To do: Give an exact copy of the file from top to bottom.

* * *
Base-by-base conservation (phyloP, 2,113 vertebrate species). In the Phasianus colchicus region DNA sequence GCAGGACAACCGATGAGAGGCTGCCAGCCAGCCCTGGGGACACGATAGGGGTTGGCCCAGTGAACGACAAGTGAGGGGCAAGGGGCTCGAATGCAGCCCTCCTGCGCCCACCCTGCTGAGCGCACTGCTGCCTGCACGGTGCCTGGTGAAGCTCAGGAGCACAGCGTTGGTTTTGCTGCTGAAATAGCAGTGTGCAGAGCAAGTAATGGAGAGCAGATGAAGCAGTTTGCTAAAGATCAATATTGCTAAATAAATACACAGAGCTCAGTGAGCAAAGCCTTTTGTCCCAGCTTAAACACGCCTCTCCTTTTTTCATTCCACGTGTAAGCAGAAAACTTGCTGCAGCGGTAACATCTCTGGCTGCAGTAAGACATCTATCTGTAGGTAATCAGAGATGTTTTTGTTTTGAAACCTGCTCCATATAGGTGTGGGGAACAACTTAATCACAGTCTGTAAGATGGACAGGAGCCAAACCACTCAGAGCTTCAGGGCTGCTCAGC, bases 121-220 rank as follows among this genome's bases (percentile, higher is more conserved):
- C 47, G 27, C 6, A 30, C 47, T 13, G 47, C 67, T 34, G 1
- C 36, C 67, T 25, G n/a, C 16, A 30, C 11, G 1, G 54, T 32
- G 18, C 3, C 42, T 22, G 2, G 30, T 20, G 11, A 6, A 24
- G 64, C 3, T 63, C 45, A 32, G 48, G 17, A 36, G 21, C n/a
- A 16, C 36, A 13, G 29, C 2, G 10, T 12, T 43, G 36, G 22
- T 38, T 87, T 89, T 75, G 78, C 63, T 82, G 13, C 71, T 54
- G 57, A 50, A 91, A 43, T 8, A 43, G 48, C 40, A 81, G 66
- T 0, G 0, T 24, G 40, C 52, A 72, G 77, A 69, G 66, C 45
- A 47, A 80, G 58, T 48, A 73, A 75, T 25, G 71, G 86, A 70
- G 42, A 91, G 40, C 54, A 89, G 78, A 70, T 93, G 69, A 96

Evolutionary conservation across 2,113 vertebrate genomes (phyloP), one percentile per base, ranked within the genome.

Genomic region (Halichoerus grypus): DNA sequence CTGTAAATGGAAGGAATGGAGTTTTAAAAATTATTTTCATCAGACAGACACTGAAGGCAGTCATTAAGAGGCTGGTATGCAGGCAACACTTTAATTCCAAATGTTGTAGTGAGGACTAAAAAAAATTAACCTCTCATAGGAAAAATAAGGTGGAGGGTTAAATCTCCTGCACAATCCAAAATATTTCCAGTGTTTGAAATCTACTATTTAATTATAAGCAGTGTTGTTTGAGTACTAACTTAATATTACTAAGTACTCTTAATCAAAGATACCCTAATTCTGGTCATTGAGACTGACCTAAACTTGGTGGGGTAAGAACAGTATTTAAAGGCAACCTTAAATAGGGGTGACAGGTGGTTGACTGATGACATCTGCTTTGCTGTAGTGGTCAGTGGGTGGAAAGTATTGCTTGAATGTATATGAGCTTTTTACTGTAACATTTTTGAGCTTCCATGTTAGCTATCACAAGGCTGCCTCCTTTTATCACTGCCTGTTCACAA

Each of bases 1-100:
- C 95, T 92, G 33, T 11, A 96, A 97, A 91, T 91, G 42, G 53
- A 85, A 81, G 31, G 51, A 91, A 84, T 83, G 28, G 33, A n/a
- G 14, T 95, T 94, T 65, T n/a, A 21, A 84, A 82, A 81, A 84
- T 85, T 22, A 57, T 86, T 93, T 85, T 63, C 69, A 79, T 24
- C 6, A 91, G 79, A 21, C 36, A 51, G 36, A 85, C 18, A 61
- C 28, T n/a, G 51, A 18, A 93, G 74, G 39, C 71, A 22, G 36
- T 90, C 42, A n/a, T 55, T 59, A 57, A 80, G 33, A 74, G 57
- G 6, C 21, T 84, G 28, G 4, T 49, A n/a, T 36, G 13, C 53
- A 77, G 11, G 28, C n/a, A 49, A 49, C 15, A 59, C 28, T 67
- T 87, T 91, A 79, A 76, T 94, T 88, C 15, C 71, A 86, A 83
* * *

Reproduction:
Base-by-base conservation (phyloP, 2,113 vertebrate species). In the Phasianus colchicus region DNA sequence GCAGGACAACCGATGAGAGGCTGCCAGCCAGCCCTGGGGACACGATAGGGGTTGGCCCAGTGAACGACAAGTGAGGGGCAAGGGGCTCGAATGCAGCCCTCCTGCGCCCACCCTGCTGAGCGCACTGCTGCCTGCACGGTGCCTGGTGAAGCTCAGGAGCACAGCGTTGGTTTTGCTGCTGAAATAGCAGTGTGCAGAGCAAGTAATGGAGAGCAGATGAAGCAGTTTGCTAAAGATCAATATTGCTAAATAAATACACAGAGCTCAGTGAGCAAAGCCTTTTGTCCCAGCTTAAACACGCCTCTCCTTTTTTCATTCCACGTGTAAGCAGAAAACTTGCTGCAGCGGTAACATCTCTGGCTGCAGTAAGACATCTATCTGTAGGTAATCAGAGATGTTTTTGTTTTGAAACCTGCTCCATATAGGTGTGGGGAACAACTTAATCACAGTCTGTAAGATGGACAGGAGCCAAACCACTCAGAGCTTCAGGGCTGCTCAGC, bases 121-220 rank as follows among this genome's bases (percentile, higher is more conserved):
- C 47, G 27, C 6, A 30, C 47, T 13, G 47, C 67, T 34, G 1
- C 36, C 67, T 25, G n/a, C 16, A 30, C 11, G 1, G 54, T 32
- G 18, C 3, C 42, T 22, G 2, G 30, T 20, G 11, A 6, A 24
- G 64, C 3, T 63, C 45, A 32, G 48, G 17, A 36, G 21, C n/a
- A 16, C 36, A 13, G 29, C 2, G 10, T 12, T 43, G 36, G 22
- T 38, T 87, T 89, T 75, G 78, C 63, T 82, G 13, C 71, T 54
- G 57, A 50, A 91, A 43, T 8, A 43, G 48, C 40, A 81, G 66
- T 0, G 0, T 24, G 40, C 52, A 72, G 77, A 69, G 66, C 45
- A 47, A 80, G 58, T 48, A 73, A 75, T 25, G 71, G 86, A 70
- G 42, A 91, G 40, C 54, A 89, G 78, A 70, T 93, G 69, A 96

Evolutionary conservation across 2,113 vertebrate genomes (phyloP), one percentile per base, ranked within the genome.

Genomic region (Halichoerus grypus): DNA sequence CTGTAAATGGAAGGAATGGAGTTTTAAAAATTATTTTCATCAGACAGACACTGAAGGCAGTCATTAAGAGGCTGGTATGCAGGCAACACTTTAATTCCAAATGTTGTAGTGAGGACTAAAAAAAATTAACCTCTCATAGGAAAAATAAGGTGGAGGGTTAAATCTCCTGCACAATCCAAAATATTTCCAGTGTTTGAAATCTACTATTTAATTATAAGCAGTGTTGTTTGAGTACTAACTTAATATTACTAAGTACTCTTAATCAAAGATACCCTAATTCTGGTCATTGAGACTGACCTAAACTTGGTGGGGTAAGAACAGTATTTAAAGGCAACCTTAAATAGGGGTGACAGGTGGTTGACTGATGACATCTGCTTTGCTGTAGTGGTCAGTGGGTGGAAAGTATTGCTTGAATGTATATGAGCTTTTTACTGTAACATTTTTGAGCTTCCATGTTAGCTATCACAAGGCTGCCTCCTTTTATCACTGCCTGTTCACAA

Each of bases 1-100:
- C 95, T 92, G 33, T 11, A 96, A 97, A 91, T 91, G 42, G 53
- A 85, A 81, G 31, G 51, A 91, A 84, T 83, G 28, G 33, A n/a
- G 14, T 95, T 94, T 65, T n/a, A 21, A 84, A 82, A 81, A 84
- T 85, T 22, A 57, T 86, T 93, T 85, T 63, C 69, A 79, T 24
- C 6, A 91, G 79, A 21, C 36, A 51, G 36, A 85, C 18, A 61
- C 28, T n/a, G 51, A 18, A 93, G 74, G 39, C 71, A 22, G 36
- T 90, C 42, A n/a, T 55, T 59, A 57, A 80, G 33, A 74, G 57
- G 6, C 21, T 84, G 28, G 4, T 49, A n/a, T 36, G 13, C 53
- A 77, G 11, G 28, C n/a, A 49, A 49, C 15, A 59, C 28, T 67
- T 87, T 91, A 79, A 76, T 94, T 88, C 15, C 71, A 86, A 83